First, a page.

Murder at Whitehall
An Elizabethan Mystery #4
By Amanda Carmack
Brought to you by OBS Reviewer Daniele
- 1559. The Twelve Days of Christmas at Whitehall Palace will be celebrated as a grand affair. But there are those who wish to usher in the New Year by ending Queen Elizabeth’s reign….
Despite evenings of banquets and dancing, the European delegates attending Her Majesty’s holiday festivities are less interested in peace on earth than they are in fostering mistrust. Kate, the queen’s personal musician, hopes she can keep the royal guests entertained.
But then Queen Elizabeth receives a most unwanted gift—an anonymous letter that threatens to reveal untoward advances from her beloved Queen Catherine’s last husband, Thomas Seymour. Tasked with finding the extortionist, Kate has barely begun investigating when one of Spain’s visiting lords is found murdered. With two mysteries to unravel and an unsettling number of suspects to consider, Kate finds herself caught between an unscrupulous blackmailer and a cold-blooded killer….(Goodreads)
Set against the twelve days of Christmas in 1559, Murder at Whitehall, the fourth book in its series, is a suspenseful look into Elizabethan life from court musician Kate Halloway’s perspective. Full of period detail and Yuletide festivities, it is an entertaining tale with plenty of intrigue to please most any reader.
Everyone seems to be feeling a bit nostalgic in Queen Elizabeth’s court this holiday season, and the queen wants to make it the most festive Yule she has had since she was a child with her step-mother Queen Catherine Parr. The court is full of visiting courtiers – rival French and Spanish ambassadors and rebels from Scotland. Elizabeth beckons Kate, already busy as the queen’s personal musician, to not only plan the nightly festivities but to look into the actions of the queen’s cousin, Lady Catherine Grey. Many people expect Lady Catherine to be named the heir to the throne, but she seems to be a little too friendly with the visiting ambassadors from Spain. But can her odd behavior simply be blamed on love? Kate receives a gift of her own when her father and the other former court musicians arrive for the celebrations, and her potential love interest, actor Rob Cartman, comes to lend his performance troupe for the queen’s pleasure. Unfortunately, someone is out to ruin the queen’s holiday by leaving a threatening drawing and an effigy. When one of the visiting secretaries from Spain is found in the herb garden murdered (or is it suicide?), Kate knows she must step up her efforts to find out what is going on so that no harm comes to Elizabeth.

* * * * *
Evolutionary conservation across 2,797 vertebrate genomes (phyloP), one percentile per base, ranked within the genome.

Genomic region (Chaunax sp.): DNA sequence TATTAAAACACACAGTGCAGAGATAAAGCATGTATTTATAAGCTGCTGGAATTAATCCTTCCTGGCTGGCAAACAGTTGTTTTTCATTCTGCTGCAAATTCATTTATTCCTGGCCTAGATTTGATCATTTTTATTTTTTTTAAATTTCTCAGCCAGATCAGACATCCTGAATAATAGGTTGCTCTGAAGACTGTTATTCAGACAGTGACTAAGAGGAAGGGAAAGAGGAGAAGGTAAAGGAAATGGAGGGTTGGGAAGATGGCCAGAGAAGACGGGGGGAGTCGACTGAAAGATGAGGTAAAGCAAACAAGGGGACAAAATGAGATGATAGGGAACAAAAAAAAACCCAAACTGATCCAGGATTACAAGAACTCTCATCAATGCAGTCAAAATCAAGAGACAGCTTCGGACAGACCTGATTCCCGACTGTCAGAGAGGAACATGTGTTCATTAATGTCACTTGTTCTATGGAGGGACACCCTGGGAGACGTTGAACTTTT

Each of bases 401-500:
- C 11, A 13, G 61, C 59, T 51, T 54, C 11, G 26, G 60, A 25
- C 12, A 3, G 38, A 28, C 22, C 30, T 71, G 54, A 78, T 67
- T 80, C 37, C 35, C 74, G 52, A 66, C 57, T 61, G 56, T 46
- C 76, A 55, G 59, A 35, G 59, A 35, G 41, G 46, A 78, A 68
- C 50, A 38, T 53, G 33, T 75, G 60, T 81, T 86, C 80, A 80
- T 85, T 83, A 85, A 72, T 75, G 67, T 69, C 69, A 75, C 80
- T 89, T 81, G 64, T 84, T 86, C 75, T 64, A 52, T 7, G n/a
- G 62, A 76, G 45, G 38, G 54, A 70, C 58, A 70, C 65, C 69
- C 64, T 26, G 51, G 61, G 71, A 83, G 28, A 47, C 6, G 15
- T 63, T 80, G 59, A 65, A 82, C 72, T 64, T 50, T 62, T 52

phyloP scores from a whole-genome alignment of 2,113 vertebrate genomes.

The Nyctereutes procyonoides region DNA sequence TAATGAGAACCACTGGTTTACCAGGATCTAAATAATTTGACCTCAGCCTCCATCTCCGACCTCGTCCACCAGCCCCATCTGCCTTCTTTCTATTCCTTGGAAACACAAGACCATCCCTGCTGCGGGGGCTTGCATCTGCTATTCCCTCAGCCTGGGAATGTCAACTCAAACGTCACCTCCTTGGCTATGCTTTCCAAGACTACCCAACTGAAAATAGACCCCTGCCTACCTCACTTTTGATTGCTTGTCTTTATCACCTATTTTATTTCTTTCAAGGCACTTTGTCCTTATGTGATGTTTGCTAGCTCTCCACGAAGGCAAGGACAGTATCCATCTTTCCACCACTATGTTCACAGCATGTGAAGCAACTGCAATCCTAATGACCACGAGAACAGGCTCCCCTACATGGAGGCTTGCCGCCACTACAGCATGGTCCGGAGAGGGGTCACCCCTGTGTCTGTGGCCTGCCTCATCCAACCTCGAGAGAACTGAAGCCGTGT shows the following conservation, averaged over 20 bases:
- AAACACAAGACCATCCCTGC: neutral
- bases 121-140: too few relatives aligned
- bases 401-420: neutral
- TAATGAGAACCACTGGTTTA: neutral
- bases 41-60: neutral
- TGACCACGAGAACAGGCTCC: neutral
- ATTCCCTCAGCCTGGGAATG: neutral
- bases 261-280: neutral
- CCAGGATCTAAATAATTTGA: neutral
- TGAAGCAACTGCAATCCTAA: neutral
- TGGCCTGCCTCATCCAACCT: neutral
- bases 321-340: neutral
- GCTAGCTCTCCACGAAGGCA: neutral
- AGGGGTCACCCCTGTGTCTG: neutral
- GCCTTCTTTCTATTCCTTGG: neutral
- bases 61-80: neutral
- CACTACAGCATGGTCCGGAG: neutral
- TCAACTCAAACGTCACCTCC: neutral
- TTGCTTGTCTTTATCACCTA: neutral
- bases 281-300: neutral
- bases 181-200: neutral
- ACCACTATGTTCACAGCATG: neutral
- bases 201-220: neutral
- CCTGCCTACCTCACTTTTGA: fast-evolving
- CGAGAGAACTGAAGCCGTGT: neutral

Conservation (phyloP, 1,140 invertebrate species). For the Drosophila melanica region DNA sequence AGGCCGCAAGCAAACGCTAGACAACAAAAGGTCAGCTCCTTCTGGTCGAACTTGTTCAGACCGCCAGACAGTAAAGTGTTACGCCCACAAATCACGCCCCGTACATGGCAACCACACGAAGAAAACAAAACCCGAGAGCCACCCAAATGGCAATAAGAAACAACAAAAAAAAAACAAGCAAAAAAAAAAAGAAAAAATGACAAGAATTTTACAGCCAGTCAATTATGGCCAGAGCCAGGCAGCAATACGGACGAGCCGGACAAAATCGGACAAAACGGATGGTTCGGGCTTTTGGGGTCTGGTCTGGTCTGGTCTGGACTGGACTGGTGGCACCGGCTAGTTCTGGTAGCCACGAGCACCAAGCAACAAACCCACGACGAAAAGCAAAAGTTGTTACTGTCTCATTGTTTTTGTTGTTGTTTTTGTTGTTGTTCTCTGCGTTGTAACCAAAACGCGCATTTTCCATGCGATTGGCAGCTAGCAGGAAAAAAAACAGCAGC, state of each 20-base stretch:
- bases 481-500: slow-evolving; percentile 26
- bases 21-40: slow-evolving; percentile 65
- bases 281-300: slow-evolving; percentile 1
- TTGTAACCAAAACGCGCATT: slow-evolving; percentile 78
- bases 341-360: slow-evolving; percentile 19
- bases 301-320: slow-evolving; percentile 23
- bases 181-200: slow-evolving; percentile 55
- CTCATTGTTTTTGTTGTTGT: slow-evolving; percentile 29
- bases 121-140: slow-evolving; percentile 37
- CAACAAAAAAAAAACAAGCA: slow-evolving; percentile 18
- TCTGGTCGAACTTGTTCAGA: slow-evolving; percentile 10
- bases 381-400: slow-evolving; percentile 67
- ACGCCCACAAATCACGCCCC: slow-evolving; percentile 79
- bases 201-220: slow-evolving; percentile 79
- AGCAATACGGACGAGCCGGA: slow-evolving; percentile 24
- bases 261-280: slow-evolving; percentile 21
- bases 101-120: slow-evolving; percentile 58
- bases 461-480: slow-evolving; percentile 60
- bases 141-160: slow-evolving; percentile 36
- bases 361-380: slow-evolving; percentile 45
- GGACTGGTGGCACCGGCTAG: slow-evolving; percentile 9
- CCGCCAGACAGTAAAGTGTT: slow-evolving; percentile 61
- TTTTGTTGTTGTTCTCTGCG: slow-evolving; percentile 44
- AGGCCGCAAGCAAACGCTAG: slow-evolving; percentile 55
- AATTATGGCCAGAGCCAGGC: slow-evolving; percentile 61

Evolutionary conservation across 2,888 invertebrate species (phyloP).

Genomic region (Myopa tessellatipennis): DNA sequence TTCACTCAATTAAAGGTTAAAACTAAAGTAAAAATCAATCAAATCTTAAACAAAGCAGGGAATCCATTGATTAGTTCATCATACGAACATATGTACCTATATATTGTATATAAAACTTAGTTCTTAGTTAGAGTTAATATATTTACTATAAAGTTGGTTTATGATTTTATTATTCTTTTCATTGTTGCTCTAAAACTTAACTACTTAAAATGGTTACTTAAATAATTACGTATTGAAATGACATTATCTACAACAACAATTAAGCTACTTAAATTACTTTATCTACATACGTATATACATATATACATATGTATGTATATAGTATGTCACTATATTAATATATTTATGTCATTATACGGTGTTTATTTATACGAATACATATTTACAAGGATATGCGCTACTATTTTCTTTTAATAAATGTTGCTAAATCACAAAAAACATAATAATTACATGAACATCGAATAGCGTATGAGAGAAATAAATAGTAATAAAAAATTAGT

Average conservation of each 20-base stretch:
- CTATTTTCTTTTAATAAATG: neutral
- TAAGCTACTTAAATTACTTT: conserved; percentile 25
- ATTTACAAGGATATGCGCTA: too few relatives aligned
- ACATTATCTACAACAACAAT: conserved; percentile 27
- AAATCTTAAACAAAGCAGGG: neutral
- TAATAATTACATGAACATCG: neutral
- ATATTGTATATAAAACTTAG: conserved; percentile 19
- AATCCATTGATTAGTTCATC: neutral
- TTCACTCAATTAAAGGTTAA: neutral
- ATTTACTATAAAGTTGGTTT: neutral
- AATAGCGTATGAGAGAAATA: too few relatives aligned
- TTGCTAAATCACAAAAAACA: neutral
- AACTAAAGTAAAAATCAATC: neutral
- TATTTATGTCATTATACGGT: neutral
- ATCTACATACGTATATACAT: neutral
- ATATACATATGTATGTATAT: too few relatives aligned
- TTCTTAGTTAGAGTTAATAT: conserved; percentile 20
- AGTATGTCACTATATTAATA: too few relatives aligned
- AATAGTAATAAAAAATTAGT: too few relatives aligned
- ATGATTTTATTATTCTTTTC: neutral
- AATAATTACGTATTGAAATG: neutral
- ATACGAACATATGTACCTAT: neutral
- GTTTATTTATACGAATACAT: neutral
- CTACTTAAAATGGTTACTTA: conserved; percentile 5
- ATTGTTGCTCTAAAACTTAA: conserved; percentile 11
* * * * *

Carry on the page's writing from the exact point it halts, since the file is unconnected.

Even though Murder at Whitehall is the fourth book in the Elizabethan Mystery series, I think it can be easily read as a standalone. I have not read the prior books and had no problems keeping up, however I do think there are several references to earlier books that are spoilers, so beware. I read a great deal of historical fiction and mysteries, but I am no expert on the Elizabethan age or the Tudors. Other than my initial struggle to keep all of the characters straight (there are many Catherines, Janes, and Marys), I found the mix of fictional and historical characters and the grand descriptions of fashion and customs of the day fascinating. I particularly enjoyed the subplot of Kate’s discovery of secret code hidden in the music. Kate is an appealing character. As a musician, I can easily relate to her, but I also admire her intelligence, good sense, and loyalty to Elizabeth. I like Rob and Kate’s father Matthew as well and really felt their obvious affection they for Kate. However, I think Lady Catherine is a silly, silly woman only interested in what she wants without regard for the consequences and ramifications of her actions and decisions.
The mystery itself is slow to get moving. The death does not occur until 160+ pages into the story. I appreciate all of the lead up and background information, but without knowing who the victim is, I noticed that I did not always pay particular attention to tidbits that would later prove to be important. That said, I did guess whodunit and the identity of the mystery woman at the inn very early into the tale. This ultimately did not deter from my enjoyment since the scheming and number of characters involved provided plenty of twisty elements to the plot. On a side note, there did seem to be noticeable editing and consistency errors that I found distracting, such as referring to the victim by the wrong name for several pages and someone’s eyes described as pale gray in one paragraph only to be defined as bright blue in the next paragraph.
Overall, Murder at Whitehall is a pleasant read with a fun and interesting look back at how Christmas was celebrated in the sixteenth century. I recommend it to readers who enjoy a rather complex mystery and historical setting and characters.